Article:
Monster Hunter Legion, the latest novel in Larry Correia’s Monster Hunter series, is simply that, a pleasure. It is a gun shooting, explody, monster killing, testosterone filled slaughter fest with twisted mythologies, kick ass heroes and heroines, and an awkward but likable main character. Sometimes I wonder if Correia is a misunderstood marketing genius. He comes up with this idea for a great character, gives him a mysterious background, puts a complex mythology in place, but tops it all off with the awesomesauce of having him part of a highly specialized business that handles the hunting of Monsters. And what does he call this book series, Monster Hunters. I mean, really, if anyone comes up to you with and asks you, "ummm…. what is this book Monster Hunters Legion about?" All you need to say is "Well… Monster Hunting." Pure genius. In this latest entry, Owen Zastava Pitt and his fellow members of Monster Hunter’s International are ready to blow off steam in Las Vegas as they attend the first annual convention of Monster Hunting groups at the Last Dragon Casino. Yet, as all the groups come together and share info, they begin to realize that something strange is happening all around the world. As they begin to pool information, there is a strange attack, a dark force that can tap into people’s very nightmares is unleashed, and it’s up to the Monster Hunters to stop it. First off, holy crap. Imagine a creature that can tap into your nightmares, and manifest them. Then imagine it comes upon a group that hunts monsters for a living. Think about what may keep those men and women up at night. Yeah, pretty badass. One of my favorite things about this series is that Correia manages to mix classic monsters, with strange exotic ones, yet spins them in a way that makes them all seem new and frightening. Every time I think Correia has topped himself with a twisted new monster, or a new manifestation of an old one, he then gets all cocky and tops himself again. It’s like exponential badassery. If you can’t tell, I had a hell of a lot of fun with Monster Hunter Legion. Correia brings all our favorite characters together, throws in a few new ones, and puts them up against one kickass Monster that really is all monsters. Its nonstop actiony goodness at its most pleasurable. So, if you like Monsters, killing monsters, guns, explosions, and smart assed dudes with smart wives, well, I’m pretty sure you’ll like Monster Hunter Legion, because, well, I did.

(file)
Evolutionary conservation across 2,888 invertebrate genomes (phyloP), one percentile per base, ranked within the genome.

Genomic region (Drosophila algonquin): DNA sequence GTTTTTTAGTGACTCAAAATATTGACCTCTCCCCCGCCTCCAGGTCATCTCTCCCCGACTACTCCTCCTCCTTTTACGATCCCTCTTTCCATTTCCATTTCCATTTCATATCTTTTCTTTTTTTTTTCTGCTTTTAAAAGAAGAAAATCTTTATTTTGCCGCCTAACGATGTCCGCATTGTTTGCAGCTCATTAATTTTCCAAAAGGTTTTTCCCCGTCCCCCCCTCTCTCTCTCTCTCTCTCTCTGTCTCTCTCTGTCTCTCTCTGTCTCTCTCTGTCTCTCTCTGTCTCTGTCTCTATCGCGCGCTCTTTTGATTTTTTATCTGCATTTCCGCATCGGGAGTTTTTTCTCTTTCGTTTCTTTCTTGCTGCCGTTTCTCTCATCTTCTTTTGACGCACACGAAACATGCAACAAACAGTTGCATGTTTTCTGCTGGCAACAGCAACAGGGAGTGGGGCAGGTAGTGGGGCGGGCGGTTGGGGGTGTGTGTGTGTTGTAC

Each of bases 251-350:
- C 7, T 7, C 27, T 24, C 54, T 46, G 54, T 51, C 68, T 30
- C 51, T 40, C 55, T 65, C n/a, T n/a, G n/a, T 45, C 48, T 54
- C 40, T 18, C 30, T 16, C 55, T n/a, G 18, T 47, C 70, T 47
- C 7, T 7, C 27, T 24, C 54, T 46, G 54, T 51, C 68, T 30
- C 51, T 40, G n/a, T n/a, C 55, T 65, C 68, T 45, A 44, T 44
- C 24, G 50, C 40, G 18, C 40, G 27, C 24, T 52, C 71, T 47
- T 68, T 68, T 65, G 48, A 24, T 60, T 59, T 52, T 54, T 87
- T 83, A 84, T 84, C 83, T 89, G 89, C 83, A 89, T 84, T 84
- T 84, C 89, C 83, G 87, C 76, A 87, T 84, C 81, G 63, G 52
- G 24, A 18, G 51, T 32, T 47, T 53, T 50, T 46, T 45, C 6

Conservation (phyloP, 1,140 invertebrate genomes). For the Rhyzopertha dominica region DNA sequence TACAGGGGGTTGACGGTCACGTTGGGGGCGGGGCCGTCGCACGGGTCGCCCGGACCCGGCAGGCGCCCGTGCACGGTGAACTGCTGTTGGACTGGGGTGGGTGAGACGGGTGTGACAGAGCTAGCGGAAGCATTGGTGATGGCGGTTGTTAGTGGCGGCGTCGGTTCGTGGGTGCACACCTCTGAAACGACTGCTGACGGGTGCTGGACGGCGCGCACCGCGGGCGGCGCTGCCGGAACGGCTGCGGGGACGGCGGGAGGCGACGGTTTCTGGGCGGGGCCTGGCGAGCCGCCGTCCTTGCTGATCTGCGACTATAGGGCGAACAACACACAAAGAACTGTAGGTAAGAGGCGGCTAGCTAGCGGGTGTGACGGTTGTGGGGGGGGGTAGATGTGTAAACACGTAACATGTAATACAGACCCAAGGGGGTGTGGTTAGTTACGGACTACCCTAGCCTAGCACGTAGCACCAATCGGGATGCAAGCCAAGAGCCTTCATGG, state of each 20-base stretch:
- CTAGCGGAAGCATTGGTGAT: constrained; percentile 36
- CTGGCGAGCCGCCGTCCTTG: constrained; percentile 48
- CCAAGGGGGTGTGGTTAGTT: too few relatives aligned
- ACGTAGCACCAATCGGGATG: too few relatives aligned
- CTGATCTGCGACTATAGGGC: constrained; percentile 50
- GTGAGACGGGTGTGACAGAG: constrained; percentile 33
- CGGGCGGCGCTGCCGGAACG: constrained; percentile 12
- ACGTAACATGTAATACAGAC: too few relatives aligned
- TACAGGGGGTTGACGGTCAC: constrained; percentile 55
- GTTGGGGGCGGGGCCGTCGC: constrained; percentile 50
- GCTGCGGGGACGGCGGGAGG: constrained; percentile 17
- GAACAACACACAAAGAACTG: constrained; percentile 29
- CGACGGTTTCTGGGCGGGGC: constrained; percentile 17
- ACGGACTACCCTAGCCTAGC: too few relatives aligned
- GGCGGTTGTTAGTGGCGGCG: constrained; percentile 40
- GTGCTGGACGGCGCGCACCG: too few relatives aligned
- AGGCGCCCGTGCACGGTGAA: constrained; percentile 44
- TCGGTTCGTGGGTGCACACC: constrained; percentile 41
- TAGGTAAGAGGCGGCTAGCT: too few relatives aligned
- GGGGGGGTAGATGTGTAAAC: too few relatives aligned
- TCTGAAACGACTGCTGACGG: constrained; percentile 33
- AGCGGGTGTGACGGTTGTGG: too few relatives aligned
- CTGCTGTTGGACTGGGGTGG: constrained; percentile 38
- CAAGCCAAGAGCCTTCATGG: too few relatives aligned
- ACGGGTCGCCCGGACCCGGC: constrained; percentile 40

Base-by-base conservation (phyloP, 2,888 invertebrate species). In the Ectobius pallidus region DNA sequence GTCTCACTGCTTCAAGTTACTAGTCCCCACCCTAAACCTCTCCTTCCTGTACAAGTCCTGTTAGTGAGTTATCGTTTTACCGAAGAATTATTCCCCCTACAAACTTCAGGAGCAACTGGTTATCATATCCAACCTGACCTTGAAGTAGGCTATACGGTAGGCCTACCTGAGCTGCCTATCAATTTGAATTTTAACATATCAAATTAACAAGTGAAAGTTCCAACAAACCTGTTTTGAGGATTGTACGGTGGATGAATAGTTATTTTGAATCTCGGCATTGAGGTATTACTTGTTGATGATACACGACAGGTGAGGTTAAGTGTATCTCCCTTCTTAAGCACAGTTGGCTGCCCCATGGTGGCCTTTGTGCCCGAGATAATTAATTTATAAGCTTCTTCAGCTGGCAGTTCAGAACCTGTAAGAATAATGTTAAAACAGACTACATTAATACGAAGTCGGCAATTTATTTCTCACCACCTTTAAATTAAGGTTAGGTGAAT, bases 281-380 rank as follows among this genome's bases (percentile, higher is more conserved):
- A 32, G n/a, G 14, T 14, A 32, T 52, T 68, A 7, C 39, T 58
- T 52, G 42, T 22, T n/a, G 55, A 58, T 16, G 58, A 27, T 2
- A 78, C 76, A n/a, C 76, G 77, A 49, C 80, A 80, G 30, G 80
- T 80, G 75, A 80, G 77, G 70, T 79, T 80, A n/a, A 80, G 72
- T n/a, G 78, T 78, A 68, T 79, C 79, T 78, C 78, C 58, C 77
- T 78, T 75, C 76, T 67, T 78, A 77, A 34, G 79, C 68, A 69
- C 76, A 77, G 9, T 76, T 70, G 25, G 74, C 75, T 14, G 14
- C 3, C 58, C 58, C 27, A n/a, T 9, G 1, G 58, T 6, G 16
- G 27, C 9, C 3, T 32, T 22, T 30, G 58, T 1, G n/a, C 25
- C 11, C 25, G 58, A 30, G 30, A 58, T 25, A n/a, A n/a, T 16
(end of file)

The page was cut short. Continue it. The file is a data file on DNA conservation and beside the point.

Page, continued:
I have this vision of Larry Correia, all large and awkward, in some dark basement, in robes and candles performing some ritual enchantment to the gods of audiobooks. Or maybe he just sacrifices a chicken everyday to some nymph or goddess who rules over the sounds of the spoken word. Whatever he does, it works. Larry Correia’s Monster Hunter International, and its performance by Oliver Wyman, was beat out in last years Audies by Larry Correia’s Hard Magic, which was performed by Bronson Pinchot. If I were to make a list of my five favorite male narrators, Oliver Wyman and Pinchot would be there, pretty close to the top. Wyman continues his trend of kicking ass in this series with another great performance. Honestly, I can think of few better matches in audiobooks today then Wyman and a series like Monster Hunters, with all its Lovecraftian, Tolkenesque and basically just straight out of your head, crazy ass Monsters to voice. Wyman doesn’t hold back at all. What makes things even more fun for Legion is the slew of new international Monster Hunters we get to meet, including Aussie boys, a sly Korean Huntress, and some strict professional, but still ass kicking German Hunters. Monster Hunter Legion is like a narrator smorgasbord, and Wyman laps it all up. Despite Monster Hunter Legions 16 1/2 Hour running time, Correia and Wyman somehow manage to fit 20 hours of non-stop, well paced, highly visual action into this book, and it still felt too short.